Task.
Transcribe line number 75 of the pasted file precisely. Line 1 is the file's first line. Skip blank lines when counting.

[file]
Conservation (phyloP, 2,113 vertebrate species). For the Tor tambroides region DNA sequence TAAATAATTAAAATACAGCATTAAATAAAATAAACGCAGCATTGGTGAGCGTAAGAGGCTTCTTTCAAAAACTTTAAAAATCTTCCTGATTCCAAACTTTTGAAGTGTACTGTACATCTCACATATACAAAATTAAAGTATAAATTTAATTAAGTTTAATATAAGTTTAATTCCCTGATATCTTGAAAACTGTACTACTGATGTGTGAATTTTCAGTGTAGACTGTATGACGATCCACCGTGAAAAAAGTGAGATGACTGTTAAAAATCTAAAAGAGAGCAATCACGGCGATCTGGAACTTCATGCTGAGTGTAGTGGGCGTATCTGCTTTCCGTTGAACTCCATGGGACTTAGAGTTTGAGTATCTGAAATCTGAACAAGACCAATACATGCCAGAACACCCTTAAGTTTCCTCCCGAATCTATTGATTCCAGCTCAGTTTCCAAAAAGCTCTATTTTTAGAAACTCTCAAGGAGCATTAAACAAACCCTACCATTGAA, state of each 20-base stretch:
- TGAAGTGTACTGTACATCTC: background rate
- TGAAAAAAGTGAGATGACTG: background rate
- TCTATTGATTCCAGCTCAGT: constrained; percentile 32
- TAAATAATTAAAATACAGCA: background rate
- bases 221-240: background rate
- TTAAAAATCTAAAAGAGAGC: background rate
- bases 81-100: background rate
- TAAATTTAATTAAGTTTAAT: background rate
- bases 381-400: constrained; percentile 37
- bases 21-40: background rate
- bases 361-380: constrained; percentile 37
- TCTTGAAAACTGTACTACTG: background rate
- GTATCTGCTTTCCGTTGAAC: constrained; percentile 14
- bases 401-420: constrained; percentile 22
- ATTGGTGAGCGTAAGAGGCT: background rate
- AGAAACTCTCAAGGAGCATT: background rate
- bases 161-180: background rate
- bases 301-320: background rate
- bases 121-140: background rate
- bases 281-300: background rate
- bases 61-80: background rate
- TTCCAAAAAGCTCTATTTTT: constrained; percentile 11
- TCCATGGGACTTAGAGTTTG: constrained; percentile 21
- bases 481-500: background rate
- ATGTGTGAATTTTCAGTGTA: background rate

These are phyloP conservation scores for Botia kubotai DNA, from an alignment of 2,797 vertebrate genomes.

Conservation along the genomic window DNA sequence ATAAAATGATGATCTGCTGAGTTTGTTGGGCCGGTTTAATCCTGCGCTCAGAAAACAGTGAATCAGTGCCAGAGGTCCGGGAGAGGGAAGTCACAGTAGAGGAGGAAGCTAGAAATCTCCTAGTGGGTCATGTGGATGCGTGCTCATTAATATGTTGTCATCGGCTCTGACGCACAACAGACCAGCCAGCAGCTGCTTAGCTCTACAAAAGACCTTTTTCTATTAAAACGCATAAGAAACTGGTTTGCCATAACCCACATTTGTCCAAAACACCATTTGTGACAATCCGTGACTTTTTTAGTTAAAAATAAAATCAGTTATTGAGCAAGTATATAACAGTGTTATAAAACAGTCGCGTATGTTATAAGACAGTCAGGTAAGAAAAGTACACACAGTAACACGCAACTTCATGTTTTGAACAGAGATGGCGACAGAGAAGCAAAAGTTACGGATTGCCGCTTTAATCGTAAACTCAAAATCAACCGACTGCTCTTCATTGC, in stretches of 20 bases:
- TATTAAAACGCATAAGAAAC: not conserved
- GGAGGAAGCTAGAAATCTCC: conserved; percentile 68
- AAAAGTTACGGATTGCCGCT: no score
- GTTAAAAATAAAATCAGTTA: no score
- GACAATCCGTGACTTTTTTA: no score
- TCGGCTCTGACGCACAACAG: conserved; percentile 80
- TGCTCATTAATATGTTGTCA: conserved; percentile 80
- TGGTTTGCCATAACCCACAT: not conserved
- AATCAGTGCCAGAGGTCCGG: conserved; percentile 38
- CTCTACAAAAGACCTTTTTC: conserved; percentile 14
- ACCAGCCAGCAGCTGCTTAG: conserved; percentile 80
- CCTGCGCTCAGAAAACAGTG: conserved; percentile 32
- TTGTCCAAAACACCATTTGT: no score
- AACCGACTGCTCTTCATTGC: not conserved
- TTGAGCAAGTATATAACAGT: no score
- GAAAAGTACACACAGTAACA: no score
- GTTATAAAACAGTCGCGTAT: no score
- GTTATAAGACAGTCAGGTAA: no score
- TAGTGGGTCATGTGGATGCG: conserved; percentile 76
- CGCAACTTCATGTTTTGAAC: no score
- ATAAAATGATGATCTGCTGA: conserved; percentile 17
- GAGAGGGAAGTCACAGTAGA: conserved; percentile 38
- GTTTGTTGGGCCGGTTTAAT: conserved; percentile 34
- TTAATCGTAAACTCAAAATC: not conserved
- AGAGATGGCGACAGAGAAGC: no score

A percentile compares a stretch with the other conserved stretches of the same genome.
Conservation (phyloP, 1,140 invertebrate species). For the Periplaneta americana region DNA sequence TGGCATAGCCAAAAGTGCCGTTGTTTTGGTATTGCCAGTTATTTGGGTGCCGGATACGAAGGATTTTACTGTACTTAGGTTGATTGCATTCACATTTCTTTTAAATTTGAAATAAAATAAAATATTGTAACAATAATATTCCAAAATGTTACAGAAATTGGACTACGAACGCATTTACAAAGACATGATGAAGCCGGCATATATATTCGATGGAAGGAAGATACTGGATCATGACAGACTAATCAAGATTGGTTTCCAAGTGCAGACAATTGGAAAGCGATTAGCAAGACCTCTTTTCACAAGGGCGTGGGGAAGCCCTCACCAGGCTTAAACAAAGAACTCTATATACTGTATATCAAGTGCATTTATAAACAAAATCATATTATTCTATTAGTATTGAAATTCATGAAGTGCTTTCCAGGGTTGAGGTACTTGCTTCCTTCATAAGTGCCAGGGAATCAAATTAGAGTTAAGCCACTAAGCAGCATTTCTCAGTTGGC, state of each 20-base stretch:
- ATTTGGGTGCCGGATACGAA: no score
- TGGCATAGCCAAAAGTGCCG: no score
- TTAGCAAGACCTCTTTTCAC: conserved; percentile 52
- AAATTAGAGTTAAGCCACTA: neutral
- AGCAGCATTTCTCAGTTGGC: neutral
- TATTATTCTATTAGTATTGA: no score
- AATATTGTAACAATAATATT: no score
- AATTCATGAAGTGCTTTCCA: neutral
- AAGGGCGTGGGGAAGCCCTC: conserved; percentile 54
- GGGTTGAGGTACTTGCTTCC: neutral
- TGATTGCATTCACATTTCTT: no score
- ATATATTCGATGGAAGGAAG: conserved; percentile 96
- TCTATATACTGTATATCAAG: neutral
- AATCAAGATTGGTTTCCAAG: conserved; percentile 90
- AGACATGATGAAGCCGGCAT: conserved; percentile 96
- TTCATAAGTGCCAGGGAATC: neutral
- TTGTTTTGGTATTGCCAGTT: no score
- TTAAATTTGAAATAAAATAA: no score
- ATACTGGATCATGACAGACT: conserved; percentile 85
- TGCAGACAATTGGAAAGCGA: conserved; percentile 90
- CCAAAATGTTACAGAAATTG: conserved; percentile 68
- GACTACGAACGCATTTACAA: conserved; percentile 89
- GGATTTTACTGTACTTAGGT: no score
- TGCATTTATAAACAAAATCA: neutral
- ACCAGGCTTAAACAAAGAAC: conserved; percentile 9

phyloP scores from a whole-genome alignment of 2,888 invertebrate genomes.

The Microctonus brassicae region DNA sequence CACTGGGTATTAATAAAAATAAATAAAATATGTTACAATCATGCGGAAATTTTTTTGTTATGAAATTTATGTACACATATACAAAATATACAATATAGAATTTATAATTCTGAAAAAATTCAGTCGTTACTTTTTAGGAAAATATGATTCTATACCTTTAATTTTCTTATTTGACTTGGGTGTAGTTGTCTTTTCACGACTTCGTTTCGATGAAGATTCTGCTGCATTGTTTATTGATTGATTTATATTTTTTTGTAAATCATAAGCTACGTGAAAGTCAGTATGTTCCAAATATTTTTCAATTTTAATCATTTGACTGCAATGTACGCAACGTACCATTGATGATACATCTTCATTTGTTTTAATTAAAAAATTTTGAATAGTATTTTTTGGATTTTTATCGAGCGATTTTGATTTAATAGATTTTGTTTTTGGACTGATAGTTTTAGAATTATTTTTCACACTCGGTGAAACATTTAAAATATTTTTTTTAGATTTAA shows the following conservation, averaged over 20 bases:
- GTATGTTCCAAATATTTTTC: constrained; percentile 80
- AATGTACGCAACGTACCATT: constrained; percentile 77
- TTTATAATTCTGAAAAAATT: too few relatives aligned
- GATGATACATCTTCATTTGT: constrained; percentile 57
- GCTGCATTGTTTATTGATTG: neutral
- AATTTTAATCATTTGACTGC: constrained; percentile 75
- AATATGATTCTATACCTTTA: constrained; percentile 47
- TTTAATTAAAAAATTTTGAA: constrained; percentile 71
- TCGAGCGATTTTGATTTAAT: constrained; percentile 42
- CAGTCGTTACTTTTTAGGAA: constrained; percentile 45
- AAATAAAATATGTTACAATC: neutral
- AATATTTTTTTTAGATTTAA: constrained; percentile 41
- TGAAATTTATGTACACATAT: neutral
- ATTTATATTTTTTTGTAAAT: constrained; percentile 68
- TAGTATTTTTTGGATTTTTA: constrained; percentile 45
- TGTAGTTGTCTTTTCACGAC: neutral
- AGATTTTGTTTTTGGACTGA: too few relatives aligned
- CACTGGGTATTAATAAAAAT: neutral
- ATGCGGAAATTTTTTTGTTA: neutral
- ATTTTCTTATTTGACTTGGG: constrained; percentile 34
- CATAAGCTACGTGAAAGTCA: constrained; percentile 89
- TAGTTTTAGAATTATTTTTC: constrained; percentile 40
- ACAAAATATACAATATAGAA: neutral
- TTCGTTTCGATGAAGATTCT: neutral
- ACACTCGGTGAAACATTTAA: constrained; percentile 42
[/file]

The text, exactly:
- TGCAGACAATTGGAAAGCGA: conserved; percentile 90